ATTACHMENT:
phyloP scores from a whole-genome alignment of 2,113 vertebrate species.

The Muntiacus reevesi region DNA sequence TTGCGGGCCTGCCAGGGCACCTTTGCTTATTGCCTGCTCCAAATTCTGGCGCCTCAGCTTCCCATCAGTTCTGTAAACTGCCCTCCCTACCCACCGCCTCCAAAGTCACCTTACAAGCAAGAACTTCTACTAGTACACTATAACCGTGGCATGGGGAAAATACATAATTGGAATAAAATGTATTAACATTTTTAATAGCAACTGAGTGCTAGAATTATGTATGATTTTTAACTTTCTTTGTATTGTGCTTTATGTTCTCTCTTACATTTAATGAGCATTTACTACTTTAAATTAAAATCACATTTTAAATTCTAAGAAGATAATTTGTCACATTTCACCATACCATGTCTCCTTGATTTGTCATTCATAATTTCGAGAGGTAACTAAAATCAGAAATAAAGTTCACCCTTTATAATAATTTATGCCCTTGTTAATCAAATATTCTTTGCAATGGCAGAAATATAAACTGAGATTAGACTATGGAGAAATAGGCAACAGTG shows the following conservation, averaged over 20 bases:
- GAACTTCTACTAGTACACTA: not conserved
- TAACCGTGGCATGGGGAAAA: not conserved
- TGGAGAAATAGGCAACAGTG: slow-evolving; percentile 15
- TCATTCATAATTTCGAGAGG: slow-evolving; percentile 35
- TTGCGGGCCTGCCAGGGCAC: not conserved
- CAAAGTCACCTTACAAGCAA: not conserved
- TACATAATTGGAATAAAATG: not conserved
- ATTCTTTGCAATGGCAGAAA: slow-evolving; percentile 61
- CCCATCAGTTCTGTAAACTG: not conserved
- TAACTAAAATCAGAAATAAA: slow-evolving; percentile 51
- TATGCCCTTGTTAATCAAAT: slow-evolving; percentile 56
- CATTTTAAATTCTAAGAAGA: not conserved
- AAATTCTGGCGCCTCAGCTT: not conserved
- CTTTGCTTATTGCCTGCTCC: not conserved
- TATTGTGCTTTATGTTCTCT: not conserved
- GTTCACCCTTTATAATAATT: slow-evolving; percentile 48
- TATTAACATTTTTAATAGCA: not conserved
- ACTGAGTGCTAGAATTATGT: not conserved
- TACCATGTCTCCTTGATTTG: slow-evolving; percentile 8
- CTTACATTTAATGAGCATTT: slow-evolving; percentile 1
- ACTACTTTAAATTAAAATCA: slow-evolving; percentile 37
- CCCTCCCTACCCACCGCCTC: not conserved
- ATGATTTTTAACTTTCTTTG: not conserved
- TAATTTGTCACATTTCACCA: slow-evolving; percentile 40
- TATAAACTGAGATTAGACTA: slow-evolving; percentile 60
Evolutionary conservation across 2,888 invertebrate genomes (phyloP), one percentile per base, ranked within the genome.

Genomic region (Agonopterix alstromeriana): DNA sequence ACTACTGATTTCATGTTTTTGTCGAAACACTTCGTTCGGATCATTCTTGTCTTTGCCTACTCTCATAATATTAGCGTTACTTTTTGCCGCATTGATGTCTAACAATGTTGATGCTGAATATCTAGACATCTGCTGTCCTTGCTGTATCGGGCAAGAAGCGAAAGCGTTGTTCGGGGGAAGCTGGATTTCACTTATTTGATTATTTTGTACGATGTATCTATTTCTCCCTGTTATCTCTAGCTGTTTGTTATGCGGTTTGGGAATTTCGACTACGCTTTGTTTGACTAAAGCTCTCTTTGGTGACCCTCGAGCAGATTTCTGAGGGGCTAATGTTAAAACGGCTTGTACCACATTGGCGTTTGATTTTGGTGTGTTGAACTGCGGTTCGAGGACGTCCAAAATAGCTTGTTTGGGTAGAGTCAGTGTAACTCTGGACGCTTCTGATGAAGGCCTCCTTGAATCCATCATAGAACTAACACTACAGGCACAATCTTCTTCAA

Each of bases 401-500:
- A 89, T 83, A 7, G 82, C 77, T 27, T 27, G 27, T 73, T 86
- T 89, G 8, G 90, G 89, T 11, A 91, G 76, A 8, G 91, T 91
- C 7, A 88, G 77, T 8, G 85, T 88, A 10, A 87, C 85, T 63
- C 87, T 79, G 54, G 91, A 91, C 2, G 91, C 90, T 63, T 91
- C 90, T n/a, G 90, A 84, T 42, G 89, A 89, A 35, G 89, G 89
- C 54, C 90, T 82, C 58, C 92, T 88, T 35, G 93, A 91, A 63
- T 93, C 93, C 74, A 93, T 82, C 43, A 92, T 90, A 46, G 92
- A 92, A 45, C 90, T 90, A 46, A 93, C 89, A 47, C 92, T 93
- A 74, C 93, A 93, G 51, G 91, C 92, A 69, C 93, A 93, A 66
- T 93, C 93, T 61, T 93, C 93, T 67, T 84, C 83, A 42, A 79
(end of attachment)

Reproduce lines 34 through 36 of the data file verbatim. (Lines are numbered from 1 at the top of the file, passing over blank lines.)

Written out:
- C 87, T 79, G 54, G 91, A 91, C 2, G 91, C 90, T 63, T 91
- C 90, T n/a, G 90, A 84, T 42, G 89, A 89, A 35, G 89, G 89
- C 54, C 90, T 82, C 58, C 92, T 88, T 35, G 93, A 91, A 63